Premier League: Arsenal Have Built a Culture of Exodus
Necessary as it is, with FIFA fair play looming, for a club to live within its means, there remains a hefty price for playing by the rules.
In the space of a few days, Arsenal have lost their lead actor and best supporting actor of last year. While Robin van Persie exited via a deal that made some sense given his age and what remained of his contract, midfielder Alex Song has jettisoned at a time when it is less favourable.
This latest episode of Emirates' departures adds credibility, following last year's major sales, to the argument that Arsenal's best talents are unprepared to remain at the risk of less silverware.
Even with the signatures of Lukas Podolski, Olivier Giroud and the gifted Santi Cazorla, annual departures on the eve of Premier League seasons are bound to leave a bad taste.
With so many choosing to play elsewhere, and with their work at the club seemingly unfinished, it would be unfair to blame it wholly on the greed and disloyalty of those individuals.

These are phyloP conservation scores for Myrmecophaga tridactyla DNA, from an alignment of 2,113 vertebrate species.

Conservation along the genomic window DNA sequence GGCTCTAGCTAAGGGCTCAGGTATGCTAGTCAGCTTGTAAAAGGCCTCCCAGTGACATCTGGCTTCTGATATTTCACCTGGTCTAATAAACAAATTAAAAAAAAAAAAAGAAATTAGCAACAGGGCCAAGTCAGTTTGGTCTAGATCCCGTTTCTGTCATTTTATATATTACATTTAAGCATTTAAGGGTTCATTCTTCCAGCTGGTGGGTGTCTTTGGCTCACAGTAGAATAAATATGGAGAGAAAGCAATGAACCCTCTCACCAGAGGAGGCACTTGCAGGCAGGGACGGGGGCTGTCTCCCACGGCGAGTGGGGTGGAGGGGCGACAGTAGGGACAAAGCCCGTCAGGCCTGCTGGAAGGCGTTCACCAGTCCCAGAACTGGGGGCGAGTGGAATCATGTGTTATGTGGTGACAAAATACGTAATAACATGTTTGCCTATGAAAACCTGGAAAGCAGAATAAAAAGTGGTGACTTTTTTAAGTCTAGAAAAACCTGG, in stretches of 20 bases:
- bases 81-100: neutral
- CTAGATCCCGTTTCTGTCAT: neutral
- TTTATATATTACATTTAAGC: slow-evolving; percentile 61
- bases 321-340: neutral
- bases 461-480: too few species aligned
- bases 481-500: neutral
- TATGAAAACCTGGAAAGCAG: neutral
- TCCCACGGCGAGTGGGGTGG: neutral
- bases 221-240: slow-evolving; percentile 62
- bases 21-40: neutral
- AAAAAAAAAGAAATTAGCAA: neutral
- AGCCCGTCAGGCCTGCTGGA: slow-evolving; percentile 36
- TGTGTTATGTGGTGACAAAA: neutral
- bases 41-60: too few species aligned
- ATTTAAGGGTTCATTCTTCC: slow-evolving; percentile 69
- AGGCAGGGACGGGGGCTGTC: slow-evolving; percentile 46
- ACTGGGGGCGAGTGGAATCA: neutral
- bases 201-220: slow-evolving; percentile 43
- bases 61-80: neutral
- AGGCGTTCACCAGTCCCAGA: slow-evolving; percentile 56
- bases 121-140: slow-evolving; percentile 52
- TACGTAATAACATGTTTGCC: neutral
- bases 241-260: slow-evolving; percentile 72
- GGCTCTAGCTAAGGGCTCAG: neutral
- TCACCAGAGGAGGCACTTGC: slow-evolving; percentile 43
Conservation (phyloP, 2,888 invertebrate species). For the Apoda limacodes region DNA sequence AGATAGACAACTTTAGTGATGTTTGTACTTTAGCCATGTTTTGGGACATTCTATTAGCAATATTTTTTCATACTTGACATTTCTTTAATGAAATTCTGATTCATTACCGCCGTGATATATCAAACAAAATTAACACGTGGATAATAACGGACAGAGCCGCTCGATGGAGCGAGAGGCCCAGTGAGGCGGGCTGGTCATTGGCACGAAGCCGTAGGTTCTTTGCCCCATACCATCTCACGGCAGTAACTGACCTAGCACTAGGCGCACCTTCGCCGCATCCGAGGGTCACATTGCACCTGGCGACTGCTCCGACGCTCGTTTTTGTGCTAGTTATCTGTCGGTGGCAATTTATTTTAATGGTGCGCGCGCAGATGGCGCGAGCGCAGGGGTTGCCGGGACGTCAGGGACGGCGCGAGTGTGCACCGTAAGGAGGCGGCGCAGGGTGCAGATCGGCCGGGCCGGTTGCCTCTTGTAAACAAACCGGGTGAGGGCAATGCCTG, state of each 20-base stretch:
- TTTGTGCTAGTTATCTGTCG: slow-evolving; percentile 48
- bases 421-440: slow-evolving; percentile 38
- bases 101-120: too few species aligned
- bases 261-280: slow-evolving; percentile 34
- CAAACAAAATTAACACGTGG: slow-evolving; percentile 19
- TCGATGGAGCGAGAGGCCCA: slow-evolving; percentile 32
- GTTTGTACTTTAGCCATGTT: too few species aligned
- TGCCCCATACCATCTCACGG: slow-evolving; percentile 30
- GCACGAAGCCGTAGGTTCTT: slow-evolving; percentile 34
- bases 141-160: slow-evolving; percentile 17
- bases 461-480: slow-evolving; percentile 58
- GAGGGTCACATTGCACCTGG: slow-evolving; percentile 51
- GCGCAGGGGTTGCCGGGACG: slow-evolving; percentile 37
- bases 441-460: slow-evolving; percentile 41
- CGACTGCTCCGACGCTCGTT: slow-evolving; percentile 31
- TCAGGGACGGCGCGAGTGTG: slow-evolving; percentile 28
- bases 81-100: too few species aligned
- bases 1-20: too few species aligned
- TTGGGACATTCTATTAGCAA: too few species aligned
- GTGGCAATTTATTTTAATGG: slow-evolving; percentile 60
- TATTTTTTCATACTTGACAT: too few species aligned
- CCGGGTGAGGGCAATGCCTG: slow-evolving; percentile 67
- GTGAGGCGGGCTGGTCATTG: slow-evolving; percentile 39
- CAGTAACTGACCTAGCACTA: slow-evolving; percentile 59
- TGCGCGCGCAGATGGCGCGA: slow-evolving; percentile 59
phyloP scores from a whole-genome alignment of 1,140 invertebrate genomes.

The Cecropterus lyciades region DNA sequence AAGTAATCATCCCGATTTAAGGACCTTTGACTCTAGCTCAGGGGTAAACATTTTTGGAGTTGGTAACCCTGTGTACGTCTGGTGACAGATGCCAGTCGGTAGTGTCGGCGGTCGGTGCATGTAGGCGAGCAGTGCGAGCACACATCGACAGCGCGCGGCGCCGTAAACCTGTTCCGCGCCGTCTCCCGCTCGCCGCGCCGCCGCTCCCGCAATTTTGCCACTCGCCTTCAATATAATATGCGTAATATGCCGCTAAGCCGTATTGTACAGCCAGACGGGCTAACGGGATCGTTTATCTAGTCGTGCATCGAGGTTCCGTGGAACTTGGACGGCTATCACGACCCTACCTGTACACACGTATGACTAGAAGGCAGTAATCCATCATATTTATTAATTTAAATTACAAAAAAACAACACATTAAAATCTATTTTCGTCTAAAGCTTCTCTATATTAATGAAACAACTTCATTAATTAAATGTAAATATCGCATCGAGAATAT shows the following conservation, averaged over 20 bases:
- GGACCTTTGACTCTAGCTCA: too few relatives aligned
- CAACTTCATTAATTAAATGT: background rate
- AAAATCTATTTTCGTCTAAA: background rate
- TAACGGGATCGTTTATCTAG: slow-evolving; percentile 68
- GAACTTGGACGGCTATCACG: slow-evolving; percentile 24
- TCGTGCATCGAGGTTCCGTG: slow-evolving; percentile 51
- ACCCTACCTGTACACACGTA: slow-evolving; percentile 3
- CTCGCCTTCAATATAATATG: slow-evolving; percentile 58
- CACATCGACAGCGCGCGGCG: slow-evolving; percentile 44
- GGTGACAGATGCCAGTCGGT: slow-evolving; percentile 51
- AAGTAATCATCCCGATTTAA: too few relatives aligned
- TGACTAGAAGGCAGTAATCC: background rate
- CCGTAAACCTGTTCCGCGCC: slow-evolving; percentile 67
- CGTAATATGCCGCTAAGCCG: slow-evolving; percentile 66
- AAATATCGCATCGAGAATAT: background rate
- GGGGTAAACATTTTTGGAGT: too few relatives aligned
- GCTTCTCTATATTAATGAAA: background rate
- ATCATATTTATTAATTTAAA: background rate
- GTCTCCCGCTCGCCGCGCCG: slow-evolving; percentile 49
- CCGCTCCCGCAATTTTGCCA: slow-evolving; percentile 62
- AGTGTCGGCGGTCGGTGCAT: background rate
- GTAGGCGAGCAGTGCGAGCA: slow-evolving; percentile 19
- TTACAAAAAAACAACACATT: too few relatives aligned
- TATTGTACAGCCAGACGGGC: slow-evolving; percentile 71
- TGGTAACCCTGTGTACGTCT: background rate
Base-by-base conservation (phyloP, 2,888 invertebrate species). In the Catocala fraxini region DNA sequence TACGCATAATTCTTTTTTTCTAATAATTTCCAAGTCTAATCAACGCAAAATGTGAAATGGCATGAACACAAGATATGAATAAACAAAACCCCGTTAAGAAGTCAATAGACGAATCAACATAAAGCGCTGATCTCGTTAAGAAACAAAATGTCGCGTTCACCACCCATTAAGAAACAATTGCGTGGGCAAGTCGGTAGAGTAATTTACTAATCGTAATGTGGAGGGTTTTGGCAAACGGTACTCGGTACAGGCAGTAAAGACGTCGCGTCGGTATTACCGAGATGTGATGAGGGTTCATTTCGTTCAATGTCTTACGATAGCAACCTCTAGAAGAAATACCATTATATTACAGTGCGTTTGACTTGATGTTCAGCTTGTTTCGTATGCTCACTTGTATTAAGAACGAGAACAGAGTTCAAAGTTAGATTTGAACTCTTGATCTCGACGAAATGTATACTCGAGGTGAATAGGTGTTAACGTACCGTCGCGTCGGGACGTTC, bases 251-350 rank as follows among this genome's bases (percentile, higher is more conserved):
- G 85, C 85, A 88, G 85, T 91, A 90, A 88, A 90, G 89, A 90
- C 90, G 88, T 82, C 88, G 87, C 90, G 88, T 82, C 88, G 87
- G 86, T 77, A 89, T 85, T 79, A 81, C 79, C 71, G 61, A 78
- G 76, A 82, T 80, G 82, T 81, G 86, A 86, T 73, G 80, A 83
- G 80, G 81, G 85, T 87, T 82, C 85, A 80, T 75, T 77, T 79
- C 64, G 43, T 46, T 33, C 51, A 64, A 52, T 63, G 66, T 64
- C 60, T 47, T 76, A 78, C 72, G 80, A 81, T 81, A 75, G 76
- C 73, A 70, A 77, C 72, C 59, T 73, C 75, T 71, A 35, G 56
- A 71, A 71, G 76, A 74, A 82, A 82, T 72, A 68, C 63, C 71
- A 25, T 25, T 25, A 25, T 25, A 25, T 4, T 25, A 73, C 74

Yes, there is sound reasoning behind balancing the books, but it is the sound of trophy parades in West London and Manchester that will be heard most by the Gunners' faithful.
Many of the big names to leave have at some point or another spelled out their love of the club and desire to wear the shirt. Yet, by the end of lengthy speculation, drawn out by efforts to make them stay or garner the best return, none have remained.
Rightly, no club should be held to ransom—the cases of Wayne Rooney and Carlos Tevez come to mind—but clubs that are sometimes at the mercy of their player's demands, are also the ones who hold trophies.
We live in a time of boom or bust, when teams are remembered for their epic triumphs, whether it be their first or nineteenth, and remembered for when they lose finals or are dethroned. But it is also a time when we become disenchanted with repeated third- and fourth-place finishes.
Now, when entering August, it seems normal for us to read papers speculating about Arsenal futures. What is worrying for the once "invincibles" is that it has come to be expected.
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